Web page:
Ever wondered how old the oldest operational train is? The answer is really old. According to the Guinness Book of Records, the oldest steam locomotive anywhere in the world is the Fairy Queen in India. The Fairy Queen is old enough to put vintage trains like those of Heber Valley Railroad runs between Heber City and Vivian Park in Provo Cayon in Utah to shame.
Anyone who travels in India today will see how trains are central to India's transportation network and are used by countless millions every year. It is not hard to see why the Fairy Queen is a particular national treasure for India. India is a country with a very intimate history with trains. Arguably the greatest locomotive treasure for Canadia is the historic and stunning Rocky Mountaineer.
The Old Old History of The Fairy Queen
The Fairy Queen was built in 1855 and is today housed at the Rewari Railway Heritage Museum. It occasionally runs between New Delhi and Alwar in India. It is hard to understand just how old that is in the age of rail. 1855 is only just two years after the railways started operation in India.
- Age: Over 160 years Old
She is so old that she even saw service in the Indian Mutiny (or Rebellion) of 1857 when the British very nearly lost control of India. In that war, she was used as a troop transport.
In 1972 she was given heritage status in India and was declared a national treasure.
The industrial revolution began in the United Kingdom, so at this time, it was Britain that was the industrial powerhouse of the world. The Fairy Queen was manufactured in northern England by Kitson, Thompson and Hewitson in the city of Leeds. She was shipped out to be one of India's first locomotives in the same year. She was imported to Kolkata (then Calcutta), India.
- Built: In Leeds In England
Her first tasks were to haul light mail trains in West Bengal but soon found other responsibilities in British India. She was retired from service in 1909 and was inactive for many years until she had a complete overhaul. She spend her inactive time firstly on a pedestal outside Howrah station before being moved to the Railway Zonal Training School at Chandausi where she was something of a curiosity for the students.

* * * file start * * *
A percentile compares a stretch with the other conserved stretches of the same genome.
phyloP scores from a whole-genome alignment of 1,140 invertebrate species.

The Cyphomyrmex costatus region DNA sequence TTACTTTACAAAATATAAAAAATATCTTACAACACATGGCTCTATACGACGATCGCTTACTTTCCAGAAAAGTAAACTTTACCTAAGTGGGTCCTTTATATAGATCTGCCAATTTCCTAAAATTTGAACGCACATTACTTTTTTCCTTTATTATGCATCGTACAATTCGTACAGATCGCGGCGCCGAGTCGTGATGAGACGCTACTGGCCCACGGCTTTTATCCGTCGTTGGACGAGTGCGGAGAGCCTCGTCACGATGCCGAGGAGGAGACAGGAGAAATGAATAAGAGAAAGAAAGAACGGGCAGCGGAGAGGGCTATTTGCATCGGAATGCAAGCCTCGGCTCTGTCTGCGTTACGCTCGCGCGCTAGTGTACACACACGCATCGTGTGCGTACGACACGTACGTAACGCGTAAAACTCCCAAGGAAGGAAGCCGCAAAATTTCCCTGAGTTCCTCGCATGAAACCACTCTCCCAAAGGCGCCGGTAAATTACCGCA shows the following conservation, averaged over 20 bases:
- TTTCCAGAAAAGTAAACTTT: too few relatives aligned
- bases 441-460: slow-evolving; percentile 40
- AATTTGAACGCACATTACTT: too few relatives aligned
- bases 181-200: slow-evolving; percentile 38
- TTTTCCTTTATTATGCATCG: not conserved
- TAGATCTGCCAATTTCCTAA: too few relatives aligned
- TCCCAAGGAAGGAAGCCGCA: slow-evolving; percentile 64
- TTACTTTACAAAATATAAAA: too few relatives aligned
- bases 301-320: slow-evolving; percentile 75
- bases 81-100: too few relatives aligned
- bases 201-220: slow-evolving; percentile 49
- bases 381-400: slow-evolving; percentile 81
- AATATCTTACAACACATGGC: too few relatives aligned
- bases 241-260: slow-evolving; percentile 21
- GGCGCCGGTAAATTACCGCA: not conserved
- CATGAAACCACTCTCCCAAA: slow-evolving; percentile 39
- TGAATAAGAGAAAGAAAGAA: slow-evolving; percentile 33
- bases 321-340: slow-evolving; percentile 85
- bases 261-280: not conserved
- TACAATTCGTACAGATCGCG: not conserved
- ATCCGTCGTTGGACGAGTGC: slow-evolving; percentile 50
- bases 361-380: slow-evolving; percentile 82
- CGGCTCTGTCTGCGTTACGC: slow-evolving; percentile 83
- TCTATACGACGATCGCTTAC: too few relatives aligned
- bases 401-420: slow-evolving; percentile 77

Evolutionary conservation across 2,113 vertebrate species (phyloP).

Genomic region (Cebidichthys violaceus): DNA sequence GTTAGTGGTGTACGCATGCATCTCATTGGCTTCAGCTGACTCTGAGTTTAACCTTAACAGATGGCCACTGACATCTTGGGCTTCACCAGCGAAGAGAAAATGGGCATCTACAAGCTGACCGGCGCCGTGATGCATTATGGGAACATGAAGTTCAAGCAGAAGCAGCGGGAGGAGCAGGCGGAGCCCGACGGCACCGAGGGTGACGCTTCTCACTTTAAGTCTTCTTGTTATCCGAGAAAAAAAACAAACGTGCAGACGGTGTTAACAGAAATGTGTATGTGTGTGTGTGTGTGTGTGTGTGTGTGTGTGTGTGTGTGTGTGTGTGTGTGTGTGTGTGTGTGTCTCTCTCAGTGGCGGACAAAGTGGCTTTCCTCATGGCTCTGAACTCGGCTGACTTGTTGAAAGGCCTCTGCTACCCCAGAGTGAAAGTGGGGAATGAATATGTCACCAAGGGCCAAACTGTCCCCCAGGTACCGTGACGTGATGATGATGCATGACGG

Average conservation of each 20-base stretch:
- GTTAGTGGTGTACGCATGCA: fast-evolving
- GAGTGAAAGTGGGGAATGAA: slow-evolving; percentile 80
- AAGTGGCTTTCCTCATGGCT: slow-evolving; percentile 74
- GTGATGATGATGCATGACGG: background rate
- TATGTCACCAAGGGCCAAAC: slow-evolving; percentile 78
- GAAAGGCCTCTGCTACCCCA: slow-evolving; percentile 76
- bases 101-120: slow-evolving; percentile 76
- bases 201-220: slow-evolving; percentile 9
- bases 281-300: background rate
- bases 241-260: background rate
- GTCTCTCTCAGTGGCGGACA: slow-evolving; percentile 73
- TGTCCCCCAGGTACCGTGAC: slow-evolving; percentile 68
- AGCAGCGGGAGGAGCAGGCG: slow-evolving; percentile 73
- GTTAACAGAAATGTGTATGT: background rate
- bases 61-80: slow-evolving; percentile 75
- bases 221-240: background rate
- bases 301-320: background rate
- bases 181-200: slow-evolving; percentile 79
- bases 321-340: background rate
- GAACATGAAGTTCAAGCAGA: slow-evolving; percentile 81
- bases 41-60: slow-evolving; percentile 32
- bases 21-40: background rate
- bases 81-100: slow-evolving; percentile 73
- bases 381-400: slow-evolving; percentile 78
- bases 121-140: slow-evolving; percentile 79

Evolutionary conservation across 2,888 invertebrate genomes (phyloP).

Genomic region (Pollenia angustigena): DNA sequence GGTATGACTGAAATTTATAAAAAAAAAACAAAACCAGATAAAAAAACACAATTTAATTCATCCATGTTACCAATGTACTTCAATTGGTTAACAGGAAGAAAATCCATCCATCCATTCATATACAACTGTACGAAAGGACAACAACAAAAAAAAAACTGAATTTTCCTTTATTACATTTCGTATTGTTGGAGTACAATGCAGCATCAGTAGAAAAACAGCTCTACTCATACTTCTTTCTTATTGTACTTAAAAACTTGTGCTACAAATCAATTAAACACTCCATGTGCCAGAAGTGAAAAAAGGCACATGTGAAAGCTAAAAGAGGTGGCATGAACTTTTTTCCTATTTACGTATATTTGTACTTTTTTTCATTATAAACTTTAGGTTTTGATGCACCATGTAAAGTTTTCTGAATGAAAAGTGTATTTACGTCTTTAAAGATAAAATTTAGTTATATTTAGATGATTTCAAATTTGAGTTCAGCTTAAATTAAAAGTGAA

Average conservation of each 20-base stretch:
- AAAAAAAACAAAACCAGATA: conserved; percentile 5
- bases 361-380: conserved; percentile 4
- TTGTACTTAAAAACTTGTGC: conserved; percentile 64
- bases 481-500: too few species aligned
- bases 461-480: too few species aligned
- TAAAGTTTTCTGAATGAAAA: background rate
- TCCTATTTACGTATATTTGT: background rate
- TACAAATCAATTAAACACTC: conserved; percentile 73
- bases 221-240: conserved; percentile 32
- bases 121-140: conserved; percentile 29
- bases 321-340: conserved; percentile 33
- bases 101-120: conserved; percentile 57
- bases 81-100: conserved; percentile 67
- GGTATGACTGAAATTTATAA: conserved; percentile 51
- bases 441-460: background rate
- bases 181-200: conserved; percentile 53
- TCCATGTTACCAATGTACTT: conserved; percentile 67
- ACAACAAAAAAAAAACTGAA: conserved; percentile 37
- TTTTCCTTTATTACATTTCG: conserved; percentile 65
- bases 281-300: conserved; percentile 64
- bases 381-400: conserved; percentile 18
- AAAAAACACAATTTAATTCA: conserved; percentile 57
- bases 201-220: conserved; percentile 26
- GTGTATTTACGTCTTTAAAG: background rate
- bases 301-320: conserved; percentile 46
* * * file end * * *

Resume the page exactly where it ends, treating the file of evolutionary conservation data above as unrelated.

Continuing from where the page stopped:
- Retired: In 1909
- Designated: Designated a National Treasure In 1972
Later the Fairy Queen was restored by Loco Works Perambur, Chennai in 1996 and resumed commercial operations in 1997. Her first mission was to complete a 2 day / one-night tourist circuit from Delhi to Alwar stopping for an overnight stay in Sariska Tiger Reserve
The Specifics Of The Fairy Queen
She had a broad (5'6") gauge locomotive, weighs only 26 tons, has a power output of 130 horsepower, and can reach speeds of up to 40km/hr or 25 mph - much faster than the horse, oxen, or by foot alternatives of the day.
- Route: She Runs a Tourist Route Between Delhi and Alwar
- Certified: As The Oldest Working Locomotive By the Guinness Book of World Records
- Name: Officially Known (Boringly) As East Indian Railway Nr. 22 or East Indian Railways' EIR-22
- Weight: 26 Tons
- Horsepower: Her Power Output Is Only 130 Horsepower
- Max Speed: She Can Reach a Speed of Up to 40km/hr or 25 mph
She is not alone as there are other similar locomotives preserved that were also built by the British manufacturers during this time. These include the Express which is a contender for the oldest operating steam locomotive in the world (also in India.) But for simplicity's sake, we are only going with what the Guinness Book of Records says on this one.
- Express: The Sister Locomotive That May Actually be Older
Rewari Railway Heritage Museum
"This place is a goldmine for railway historians. I will try to cover different aspects of the museum. Engines - many engines are in working condition but are not fired with any regularity. However, in season from October to March there is a very likelihood one or more will be fired every fortnight or so. Please call and check."
Her home is the Rewari Railway Heritage Museum in Haryana in India (it was formerly called the Rewari Steam Locomotive Shed). The facility itself is history and was built around 1893 and is the only surviving steam locomotive shed in India.
Location: Around 2 Hours From New Dehli By Road
Today it houses some of India's last surviving steam locomotives - it is just across from the entrance to the Rewari railway station and 50 miles from India's National Rail Museum in New Delhi.
- Days Open: 7 days a week
- Opening Hours: 9:00 am to 5:00 pm.
- Entrance: free
- Time Needed: 2 to 3 hours
- Photography: Permitted at no charge.